San Francisco native Courtney Love has understandably mixed emotions about playing her home city.
"San Francisco is a really complicated place to go back to," says the rock singer, who headlines the Independent on Thursday.
"I kind of get physically ill if I'm there for too long, like you do in Vegas. But it's nice for a day or two — and it's fun to play," she said in a recent phone interview.
Revisiting certain tracks also proves difficult for the former Hole frontwoman, which keeps her set list unpredictable.
"It varies by my mood," she says. "If I don't wanna sing freakin' 'Doll Parts' or 'Celebrity Skin,' then I'm not singing 'Doll Parts' or 'Celebrity Skin.' But I usually throw in a couple of these because it makes people happy. I love playing 'Malibu,' because it makes me feel good on any given night. But on other nights, songs like 'Doll Parts,' I'm just not feeling it."
A new solo album — following Hole's 2010 "Nobody's Daughter" and the solo 2004 "America's Sweetheart" — is coming next year. But Love won't be performing any new material.
"What sucks is that we can't play the new songs until it's released," Love says. "So it's a tertiary tour of small venues. You wanna see me rock, you miss me a little ... and I'm OK with it, because I just want to tour, and idle hands are the devil's workshop. But it still could be fun, and at least it'll get me out of the house."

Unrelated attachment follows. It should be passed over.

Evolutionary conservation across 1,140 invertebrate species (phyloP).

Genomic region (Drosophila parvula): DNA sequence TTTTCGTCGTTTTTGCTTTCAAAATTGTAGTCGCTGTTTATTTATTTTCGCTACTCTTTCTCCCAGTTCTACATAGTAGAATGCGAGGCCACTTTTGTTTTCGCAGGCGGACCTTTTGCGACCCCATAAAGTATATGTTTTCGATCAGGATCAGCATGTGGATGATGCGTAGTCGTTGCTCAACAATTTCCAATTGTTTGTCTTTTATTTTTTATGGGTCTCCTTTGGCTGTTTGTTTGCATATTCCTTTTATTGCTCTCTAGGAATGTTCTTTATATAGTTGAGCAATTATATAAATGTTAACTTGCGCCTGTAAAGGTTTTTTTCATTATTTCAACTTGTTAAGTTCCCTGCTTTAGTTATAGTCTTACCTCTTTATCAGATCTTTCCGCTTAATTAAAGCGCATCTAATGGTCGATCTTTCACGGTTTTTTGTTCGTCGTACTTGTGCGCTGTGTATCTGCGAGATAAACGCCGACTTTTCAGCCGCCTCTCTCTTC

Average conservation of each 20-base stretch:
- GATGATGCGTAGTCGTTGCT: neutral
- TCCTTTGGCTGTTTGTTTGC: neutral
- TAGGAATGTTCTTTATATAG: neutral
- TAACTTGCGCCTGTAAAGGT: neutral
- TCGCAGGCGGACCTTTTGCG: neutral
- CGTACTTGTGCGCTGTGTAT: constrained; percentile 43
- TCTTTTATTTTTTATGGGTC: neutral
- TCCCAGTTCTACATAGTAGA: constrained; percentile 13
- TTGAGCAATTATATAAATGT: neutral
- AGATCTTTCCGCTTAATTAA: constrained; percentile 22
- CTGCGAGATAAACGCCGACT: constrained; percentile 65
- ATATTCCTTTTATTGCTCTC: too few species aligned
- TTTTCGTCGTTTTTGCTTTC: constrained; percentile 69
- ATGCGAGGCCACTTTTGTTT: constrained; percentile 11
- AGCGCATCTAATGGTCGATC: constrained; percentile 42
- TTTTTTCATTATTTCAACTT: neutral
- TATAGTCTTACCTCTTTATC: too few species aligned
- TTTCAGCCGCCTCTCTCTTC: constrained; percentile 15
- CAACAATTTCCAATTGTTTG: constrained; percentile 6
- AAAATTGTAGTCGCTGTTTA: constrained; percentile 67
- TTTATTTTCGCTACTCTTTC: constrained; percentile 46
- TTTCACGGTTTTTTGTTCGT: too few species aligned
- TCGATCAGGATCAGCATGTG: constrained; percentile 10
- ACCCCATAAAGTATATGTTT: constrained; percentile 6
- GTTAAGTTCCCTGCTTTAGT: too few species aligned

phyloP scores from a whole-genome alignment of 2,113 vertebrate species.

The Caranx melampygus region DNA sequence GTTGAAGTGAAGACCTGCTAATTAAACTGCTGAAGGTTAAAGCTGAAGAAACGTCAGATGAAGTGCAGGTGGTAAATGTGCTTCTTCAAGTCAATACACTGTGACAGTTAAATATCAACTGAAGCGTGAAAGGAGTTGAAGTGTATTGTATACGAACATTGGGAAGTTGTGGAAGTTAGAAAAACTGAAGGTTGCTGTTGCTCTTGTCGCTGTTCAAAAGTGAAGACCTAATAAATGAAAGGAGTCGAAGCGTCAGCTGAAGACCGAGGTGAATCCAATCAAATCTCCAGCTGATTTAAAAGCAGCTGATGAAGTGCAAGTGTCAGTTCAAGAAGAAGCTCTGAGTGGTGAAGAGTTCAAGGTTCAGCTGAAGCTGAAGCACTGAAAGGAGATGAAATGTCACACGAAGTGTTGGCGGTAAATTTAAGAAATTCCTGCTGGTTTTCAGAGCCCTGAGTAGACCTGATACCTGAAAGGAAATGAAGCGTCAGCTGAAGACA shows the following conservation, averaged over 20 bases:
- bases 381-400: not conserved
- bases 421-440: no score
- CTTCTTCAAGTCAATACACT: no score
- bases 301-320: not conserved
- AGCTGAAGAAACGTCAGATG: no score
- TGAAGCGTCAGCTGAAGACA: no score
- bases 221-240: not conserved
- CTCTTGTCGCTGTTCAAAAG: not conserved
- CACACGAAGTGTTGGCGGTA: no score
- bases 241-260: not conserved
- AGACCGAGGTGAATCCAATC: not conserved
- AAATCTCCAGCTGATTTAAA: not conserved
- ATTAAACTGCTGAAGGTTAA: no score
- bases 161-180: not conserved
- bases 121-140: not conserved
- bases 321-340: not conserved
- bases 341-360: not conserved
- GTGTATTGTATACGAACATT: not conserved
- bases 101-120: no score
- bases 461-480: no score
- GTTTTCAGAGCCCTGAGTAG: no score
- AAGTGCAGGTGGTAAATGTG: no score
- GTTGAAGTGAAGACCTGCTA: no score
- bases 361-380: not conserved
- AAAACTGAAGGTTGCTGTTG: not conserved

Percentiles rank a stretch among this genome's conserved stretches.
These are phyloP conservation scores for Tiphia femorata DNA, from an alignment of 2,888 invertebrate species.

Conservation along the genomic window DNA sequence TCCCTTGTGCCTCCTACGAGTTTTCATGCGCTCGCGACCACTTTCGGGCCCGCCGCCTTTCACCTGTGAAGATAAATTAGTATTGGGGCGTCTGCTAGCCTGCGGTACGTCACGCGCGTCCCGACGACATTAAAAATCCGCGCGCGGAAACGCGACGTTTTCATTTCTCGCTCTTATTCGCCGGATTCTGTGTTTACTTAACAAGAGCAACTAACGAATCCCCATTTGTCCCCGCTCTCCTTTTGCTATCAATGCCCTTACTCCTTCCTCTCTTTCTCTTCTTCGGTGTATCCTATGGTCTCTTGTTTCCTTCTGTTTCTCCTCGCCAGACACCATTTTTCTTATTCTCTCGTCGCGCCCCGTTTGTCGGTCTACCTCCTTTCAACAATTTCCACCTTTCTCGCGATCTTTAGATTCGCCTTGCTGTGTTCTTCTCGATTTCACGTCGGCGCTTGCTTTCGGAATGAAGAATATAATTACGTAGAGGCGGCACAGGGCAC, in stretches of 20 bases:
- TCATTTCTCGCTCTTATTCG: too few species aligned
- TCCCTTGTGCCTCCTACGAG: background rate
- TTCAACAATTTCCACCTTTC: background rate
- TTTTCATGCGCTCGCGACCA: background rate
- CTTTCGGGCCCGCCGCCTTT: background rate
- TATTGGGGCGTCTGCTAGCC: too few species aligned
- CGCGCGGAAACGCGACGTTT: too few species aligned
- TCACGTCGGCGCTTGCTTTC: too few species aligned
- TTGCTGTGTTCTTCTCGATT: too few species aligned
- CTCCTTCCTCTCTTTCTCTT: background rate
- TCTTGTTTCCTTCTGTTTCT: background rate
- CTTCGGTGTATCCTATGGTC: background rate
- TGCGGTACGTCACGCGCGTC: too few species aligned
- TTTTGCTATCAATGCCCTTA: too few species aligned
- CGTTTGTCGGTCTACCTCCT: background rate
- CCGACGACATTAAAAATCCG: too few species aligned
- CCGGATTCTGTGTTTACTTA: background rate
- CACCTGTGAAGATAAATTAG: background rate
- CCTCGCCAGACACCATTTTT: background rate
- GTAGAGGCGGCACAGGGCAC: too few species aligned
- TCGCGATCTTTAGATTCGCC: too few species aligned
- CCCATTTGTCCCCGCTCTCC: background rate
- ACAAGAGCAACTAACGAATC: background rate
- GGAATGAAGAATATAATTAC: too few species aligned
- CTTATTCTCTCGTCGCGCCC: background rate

Before she ever went on tour, married Nirvana frontman Kurt Cobain, and released Hole's two platinum-selling albums "Live Through This" (1994) and "Celebrity Skin" (1998), Love was just another trustafarian: studying at San Francisco State University and San Francisco Art Institute, and taking part in musical projects, including briefly fronting the band Faith No More.
"I was such a kid and I just did a lot of drugs and skated a lot," she says. "I remember when everyone that lived in San Francisco was either gay or alternative or f***ed up in some cool way."
She recalled squatting at 44 Hayes St. and then renting a "really big" and "beautiful" pad on Divisadero Street, which she only secured after calling her trustee for money for a "modeling portfolio." Love made special note of the huge sign out front that read "Drugs," the only remaining vestige of its drugstore past.
"Oh, the whole landscape must be so different," she says. "I can't even envision it with tech people. San Francisco was tight with 'Don't f*** with our quaintness.' San Francisco always had such an attitude about itself. In its way it's a superior city, and in another way it thinks it's a superior city. It's a weird confluence of stuff, but you know, it's f***ing where I'm from."
IF YOU GOCourtney Love
Where: Independent, 628 Divisadero St., S.F.
When: 8 p.m. Thursday
Contact: (415) 771-1421, www.theindependentsf.com